|Jesal Parikh (left) and Tejal Patel (right)
By Jesal Parikh and Tejal Patel
Jesal and Tejal will be presenting a workshop at the Accessible Yoga Conference in New York, Oct. 11-13, 2019.
People assume we’ve named our podcast “Yoga is Dead” and our first episode “White Women Killed Yoga” because we are hasty and reactive. That we created our work out of a need to blast anger and frustration without a second thought.
It’s easy to make this assumption since we live in the age of reactivity. Where instant communication allows us to lay our emotions onto each other without hesitation.
Our truth is very different. One where we sat silently in pause for most of our lives. Like that time a boy “jokingly” asked Jesal while riding the school bus: “What did God say when he created a brown person?...Whoops! I burnt another one!” and she sat silently, only crying after making it home. Or that time Tejal’s friend told her “Your God isn’t real because he’s blue!” and she sat dumbfounded in the lunchroom feeling othered and exposed.
A lifetime of not being “Indian enough” or “American enough” instilled in us that sitting silently and keeping our head down was the path to success. It taught us how to live in constant inquiry about our own identity. Perhaps that’s why we both quit corporate jobs to pursue yoga as a career.
When we met in 2015, we sat in a training where the white woman studio owner inflicted this same trauma on us that we experienced in our childhoods. We’ve been asked why we didn’t simply get up and leave after feeling so affronted. To understand our choice to stay and be silent is to understand our life experiences and those of our parents, grandparents, and great-grandparents who learned that success was built on silence around white people. We left that first week of training silent but internally reeling, and hoping the next week of training would be better.
Our connection with each other was a turning point for us both. Our relationship gave us space to breathe and question why we were still staying silent when we knew we had the education (we both did yoga trainings in India), the life experience, and the heritage to afford us authority and credibility.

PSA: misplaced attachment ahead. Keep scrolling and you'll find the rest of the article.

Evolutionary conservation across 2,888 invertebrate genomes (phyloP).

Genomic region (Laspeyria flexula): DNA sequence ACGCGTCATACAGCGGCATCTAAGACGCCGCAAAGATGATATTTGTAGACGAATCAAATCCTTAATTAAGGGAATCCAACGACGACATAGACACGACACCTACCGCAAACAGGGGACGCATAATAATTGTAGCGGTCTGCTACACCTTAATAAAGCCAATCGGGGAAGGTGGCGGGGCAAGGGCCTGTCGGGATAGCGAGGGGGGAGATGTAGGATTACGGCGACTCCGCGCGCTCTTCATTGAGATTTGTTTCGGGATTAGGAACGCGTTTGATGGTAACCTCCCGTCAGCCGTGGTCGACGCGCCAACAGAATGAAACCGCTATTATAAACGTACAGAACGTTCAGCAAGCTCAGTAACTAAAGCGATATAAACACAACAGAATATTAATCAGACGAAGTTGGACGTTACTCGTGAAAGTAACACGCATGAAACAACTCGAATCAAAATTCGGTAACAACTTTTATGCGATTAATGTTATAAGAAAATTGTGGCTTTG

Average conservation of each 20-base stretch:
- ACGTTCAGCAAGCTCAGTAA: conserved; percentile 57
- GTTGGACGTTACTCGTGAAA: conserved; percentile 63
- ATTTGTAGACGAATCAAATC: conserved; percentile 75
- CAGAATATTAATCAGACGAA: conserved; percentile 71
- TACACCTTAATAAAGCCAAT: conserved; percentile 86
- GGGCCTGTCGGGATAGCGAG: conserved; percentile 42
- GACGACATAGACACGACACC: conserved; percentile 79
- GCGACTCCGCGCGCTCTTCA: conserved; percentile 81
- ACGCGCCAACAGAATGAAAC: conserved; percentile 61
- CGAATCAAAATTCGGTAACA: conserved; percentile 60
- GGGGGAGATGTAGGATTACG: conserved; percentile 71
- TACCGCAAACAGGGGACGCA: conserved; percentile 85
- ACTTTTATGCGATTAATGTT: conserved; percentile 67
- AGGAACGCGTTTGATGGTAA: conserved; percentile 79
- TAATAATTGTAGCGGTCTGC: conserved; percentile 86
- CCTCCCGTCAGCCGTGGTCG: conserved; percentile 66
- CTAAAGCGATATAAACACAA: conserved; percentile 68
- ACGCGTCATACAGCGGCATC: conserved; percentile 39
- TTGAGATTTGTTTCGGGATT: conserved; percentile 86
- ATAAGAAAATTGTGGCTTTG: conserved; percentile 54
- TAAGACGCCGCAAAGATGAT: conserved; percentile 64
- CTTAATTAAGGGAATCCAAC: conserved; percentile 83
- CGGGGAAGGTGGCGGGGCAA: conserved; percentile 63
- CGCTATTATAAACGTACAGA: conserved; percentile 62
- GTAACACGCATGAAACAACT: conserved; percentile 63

We went on our own teaching journeys after that training and continued to run into conflict with folks in the yoga industry. We leaned on each other for support in unpacking those experiences. When Tejal proposed starting a podcast, we spent nearly a year pausing and considering our stories. Reflection for us also meant doing a boatload of research. We processed, unpacked, recontextualized, and ultimately, we started over. It took us months of thoughtful debate to decide on a name. From there we worked out our point of view. We edit each episode in an attempt to be as mindful as we can.
Nearly four years since we met, we’ve come to some very serious conclusions about the yoga industry and we’re now able to provide helpful actions, steps to improve conditions for everyone. We’ve learned that taking time to reflect, research, unpack, and process are essential components for spiritual growth. And while silence isn’t always the pathway to success, there is no way forward without learning how to listen.
Jesal Parikh has been teaching since 2010. She is certified in prenatal yoga, Functional Range Conditioning Mobility, and has completed over 200 hours of yoga anatomy and biomechanics training. The focus of her teaching is, in her words, “Stress-free living for non-yogis. No acrobatics. No mystical bs. Just useful, practical stuff.” She aims to offer a practice that supports her students in finding practical, functional movement and lasting change in their day-to-day lives, and in her teaching with private clients focuses on addressing pain, injury, posture, and mobility. She also teaches on staff at Maha Mama, frequently offering free prenatal classes through the alumni program, as well as volunteering with World Spine Care Yoga Project. She co-created the list of 19 Women of Color to Watch in the Yoga World in 2019 and she is a proud member of the abcdyogi community.
This post was edited by Patrice Priya Wagner, co-editor of Accessible Yoga blog and member of the Board of Directors.
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